German ambassador to Luxembourg Heinrich Kreft addresses the crowd at the Grand Théâtre for the celebration of German unity.
Photo: Martine Huberty
Big celebration of German unity at the Grand Théâtre
On Tuesday 3 October, the German ambassador invited to a reception at the Grand Théâtre to celebrate the day of German unity.
The day of German unity was celebrated this year in Mainz. Ambassador Dr Heinrich Kreft stressed the cooperation between Germany and the grand duchy by inviting several personalities from the Greater Region. DP minister for the Greater Region Corinne Cahen was present and talked about the numerous areas of cooperation in education, cultures, work training and nature projects.
The ambassador started his speech in Luxembourgish, and noted the excellent relations between the two countries. He said that:
“the bilateral relationships are very close, like never before.”
Indeed, many German ministers and officials have visited Luxembourg over the past year, including chancellor Angela Merkel, foreign affairs minister Sigmar Gabriel and president of the federal republic Frank-Walter Steinmeier.
The speech was followed by the choirs of European Schools 1 and 2 and the European court of auditors, who sang the German and Luxembourg national anthems, followed by “Ode to Joy”.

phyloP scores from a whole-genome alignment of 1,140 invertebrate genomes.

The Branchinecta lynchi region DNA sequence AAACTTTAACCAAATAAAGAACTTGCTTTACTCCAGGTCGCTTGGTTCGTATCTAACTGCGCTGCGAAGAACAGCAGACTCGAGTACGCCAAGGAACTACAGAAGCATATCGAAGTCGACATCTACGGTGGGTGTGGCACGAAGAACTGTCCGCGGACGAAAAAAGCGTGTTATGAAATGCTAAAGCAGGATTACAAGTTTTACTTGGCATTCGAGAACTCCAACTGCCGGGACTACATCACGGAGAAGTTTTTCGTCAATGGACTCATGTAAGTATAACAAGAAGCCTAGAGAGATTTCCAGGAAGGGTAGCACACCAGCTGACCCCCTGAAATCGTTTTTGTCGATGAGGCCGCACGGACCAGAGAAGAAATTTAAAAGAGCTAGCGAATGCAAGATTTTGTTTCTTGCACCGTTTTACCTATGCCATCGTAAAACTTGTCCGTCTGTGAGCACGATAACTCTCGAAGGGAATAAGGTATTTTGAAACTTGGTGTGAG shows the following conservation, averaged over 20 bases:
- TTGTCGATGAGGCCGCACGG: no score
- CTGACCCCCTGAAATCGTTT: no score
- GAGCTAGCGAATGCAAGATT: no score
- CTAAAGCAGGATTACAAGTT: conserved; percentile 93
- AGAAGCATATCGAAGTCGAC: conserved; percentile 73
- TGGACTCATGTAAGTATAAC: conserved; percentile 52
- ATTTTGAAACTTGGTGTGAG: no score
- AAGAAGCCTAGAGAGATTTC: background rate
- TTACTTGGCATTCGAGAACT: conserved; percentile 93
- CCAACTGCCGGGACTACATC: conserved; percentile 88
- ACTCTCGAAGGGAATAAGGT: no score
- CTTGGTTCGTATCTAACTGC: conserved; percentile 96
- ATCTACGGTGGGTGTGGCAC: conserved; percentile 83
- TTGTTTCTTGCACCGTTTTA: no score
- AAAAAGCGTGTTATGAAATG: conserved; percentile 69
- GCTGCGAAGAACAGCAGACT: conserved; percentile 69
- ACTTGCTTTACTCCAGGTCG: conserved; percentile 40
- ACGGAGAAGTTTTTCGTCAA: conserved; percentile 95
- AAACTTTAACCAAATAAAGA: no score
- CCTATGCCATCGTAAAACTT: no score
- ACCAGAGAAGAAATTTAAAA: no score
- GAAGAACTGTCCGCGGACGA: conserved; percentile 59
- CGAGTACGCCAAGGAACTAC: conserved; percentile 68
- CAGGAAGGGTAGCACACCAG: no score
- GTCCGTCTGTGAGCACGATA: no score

Marc Angel, head of the parliamentary committee on foreign affairs, confirmed that:
“German-Luxembourg relations are excellent. Germany is a neighbouring country, it’s a co-founding member of the EU. We border the Saarland, Rhineland-Palatinate, with whom we have good relations. We have good relations with Berlin and are happy that many Germans come to work in Luxembourg. We Luxembourgers like to go to Germany as well, and not just to Trier. Relations are good at a personal level, but also on a political level, and that is important.”
When asked about whether the potential coalition between CDU/CSU, FDP and Greens would change the bilateral relations and German European policy, Angel said that:
“I don’t think German foreign policy will change significantly. Germany has already had a Green foreign affairs minister before with Joschka Fischer. I am convinced that there will be no big changes in German foreign policy. It will certainly not be easy for Ms Merkel, because the 4 parties need to agree. Usually, they don’t need to do a detour via the Bundesländer, but this time they do need to go by Bavaria. I am worried that this may lead to many disputes, which people don’t like.”
On whether there would be a change in policies relating to financial services if Christian Lindner (FDP) would become finance minister, Angel urged people to wait:
“The Germans know that Luxembourg is a serious financial centre, and that it’s better for them to work with a professional financial centre. But let’s wait and see what happens. Lindner is not yet finance minister. He will have enough to do in Germany, to make people’s lives better there.”